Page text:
Deleting Choose any of the selection tools and click outside the selection, or use EditSelectionSelect None [A]↓. Use EditSelectionRestore Selection [E]↓ to restore a selection back after having deleted it. With Overlays↓, an activated ROI can be deleted by pressing the Backspace (Delete on Mac) key.
Managing A selection can be transferred from one image window to another by activating the destination window and runnig EditSelectionRestore Selection [E]↓. Alternatively, AnalyzeToolsSynchronize Windows to create ROIs across multiple images. Multiple selections can be stored as Overlays↓ or in the ROI Manager↓ list (AnalyzeToolsROI Manager…).
Moving Selections can be moved by clicking and dragging as long as the cursor is within the selection and has changed to an figure images/pointers/Pointer-Arrow.png . The status bar displays the coordinates of the upper left corner of the selection (or the bounding rectangle for non-rectangular selections) as it is being moved. To move the contents of a selection, rather than the selection itself, EditCopy [c]↓, EditPaste [v]↓, and then click within the selection and drag.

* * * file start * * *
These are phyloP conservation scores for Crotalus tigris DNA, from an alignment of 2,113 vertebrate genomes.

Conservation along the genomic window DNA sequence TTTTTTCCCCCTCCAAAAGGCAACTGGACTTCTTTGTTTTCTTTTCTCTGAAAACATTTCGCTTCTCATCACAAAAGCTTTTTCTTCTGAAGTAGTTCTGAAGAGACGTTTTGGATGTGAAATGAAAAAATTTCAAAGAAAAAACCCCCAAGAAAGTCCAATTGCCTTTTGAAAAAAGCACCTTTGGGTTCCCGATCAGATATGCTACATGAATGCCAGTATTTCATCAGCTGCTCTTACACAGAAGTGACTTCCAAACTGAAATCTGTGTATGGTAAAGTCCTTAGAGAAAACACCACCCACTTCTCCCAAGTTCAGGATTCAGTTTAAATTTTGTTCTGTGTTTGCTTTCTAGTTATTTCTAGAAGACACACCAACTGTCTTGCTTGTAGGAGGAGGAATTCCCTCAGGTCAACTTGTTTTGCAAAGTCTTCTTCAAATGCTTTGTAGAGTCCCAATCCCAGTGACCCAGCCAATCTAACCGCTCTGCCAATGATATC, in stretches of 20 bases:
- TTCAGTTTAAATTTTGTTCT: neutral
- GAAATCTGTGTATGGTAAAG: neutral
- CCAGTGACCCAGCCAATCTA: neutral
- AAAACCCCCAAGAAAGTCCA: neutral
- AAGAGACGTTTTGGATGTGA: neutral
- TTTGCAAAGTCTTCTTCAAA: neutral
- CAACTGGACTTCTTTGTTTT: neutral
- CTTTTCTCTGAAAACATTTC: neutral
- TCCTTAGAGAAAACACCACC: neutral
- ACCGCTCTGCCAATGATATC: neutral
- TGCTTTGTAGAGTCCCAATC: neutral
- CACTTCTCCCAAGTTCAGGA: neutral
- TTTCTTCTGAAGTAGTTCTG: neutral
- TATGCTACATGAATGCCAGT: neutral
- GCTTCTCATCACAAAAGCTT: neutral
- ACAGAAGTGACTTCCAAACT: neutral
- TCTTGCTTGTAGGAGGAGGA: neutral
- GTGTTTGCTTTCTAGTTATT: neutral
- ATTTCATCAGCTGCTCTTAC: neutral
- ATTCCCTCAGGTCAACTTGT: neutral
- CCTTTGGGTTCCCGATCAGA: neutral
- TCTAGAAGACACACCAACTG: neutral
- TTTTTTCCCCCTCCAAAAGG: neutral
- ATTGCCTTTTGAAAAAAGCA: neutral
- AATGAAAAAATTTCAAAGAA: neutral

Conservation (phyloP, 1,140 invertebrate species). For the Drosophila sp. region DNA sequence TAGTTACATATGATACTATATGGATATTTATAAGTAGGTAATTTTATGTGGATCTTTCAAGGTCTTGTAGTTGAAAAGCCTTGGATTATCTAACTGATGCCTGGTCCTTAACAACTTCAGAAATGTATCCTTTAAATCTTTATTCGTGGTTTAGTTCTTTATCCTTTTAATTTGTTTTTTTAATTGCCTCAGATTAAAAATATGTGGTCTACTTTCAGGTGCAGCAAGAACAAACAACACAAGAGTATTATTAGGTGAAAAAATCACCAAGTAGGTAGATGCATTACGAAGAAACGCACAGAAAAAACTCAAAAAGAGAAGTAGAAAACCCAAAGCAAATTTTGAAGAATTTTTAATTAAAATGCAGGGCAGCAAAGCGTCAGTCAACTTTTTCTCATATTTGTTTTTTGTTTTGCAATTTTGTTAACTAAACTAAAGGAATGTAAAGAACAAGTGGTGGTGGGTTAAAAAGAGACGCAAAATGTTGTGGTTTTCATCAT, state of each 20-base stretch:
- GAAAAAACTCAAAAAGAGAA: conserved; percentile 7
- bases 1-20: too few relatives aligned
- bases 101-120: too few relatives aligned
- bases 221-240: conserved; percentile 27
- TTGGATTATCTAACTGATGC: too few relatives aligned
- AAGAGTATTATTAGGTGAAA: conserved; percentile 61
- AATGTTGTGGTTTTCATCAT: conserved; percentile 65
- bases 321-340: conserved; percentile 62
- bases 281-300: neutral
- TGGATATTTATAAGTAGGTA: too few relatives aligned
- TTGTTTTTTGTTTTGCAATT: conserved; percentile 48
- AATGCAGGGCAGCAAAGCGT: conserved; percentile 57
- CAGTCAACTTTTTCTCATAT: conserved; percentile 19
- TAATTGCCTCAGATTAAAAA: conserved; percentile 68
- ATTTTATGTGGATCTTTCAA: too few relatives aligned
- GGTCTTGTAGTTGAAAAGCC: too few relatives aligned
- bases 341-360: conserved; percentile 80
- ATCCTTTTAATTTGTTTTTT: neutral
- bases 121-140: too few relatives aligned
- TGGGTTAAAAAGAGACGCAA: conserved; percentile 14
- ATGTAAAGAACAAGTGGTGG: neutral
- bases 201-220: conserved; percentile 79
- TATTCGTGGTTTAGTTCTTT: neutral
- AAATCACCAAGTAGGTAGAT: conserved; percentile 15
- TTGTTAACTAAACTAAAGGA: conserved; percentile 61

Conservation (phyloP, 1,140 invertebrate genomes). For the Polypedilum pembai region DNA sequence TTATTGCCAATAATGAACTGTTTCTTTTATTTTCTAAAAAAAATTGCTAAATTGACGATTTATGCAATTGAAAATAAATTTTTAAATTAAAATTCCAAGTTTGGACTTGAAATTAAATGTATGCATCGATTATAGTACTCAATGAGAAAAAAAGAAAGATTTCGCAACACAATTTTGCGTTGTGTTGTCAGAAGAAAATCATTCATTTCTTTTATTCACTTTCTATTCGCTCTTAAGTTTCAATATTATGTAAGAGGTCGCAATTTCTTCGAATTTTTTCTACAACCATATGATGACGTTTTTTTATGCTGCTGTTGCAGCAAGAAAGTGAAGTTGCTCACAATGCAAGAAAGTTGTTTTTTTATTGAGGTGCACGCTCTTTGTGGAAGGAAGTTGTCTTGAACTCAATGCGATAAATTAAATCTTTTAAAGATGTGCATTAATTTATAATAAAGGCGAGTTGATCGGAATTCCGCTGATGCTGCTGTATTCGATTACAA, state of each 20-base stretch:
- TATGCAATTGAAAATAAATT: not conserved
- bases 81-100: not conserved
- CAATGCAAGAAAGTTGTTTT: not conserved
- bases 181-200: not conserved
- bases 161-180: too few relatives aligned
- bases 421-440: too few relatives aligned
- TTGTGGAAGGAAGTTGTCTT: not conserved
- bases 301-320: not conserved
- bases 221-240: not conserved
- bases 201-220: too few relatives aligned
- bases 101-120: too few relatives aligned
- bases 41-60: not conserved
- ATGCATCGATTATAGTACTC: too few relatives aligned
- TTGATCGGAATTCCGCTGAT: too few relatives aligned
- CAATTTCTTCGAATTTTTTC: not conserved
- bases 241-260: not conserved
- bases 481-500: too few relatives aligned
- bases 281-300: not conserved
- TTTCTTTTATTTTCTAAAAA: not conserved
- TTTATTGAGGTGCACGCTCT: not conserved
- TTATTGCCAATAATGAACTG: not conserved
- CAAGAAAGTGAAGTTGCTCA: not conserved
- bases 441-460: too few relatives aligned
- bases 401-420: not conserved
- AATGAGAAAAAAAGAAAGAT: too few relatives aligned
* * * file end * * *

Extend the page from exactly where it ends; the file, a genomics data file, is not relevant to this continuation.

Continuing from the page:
Nudging Selections can be ‘nudged’ one pixel at a time in any direction using the arrow keys. Note that the up and down keys zoom the image in and out in the absence of selections (see Arrow Keys↓ shortcuts).
Resizing The Brush Selection Tool↓ can be used to perform fine adjustments of ROI contours. Most ROIs can be resized one pixel at a time by holding Alt while using the arrow keys. In general (see Area Selection Tools↓ and Line Selection Tools↓ for details), selections are resized by dragging one of the selection handlers. While dragging, holding Ctrl resizes the selection around its center, holding Alt imposes a fixed aspect ratio and holding Shift forces a 1:1 aspect ratio.

10.2 Composite Selections

figure images/compositeROI.png
Composite selections are non-contiguous ROIs containing more than one cluster of pixels and/or ROIs containing internal holes. Composite ROIs are typically originated with the Brush Selection Tool↓ but they can be defined with any other selection tool using key modifiers.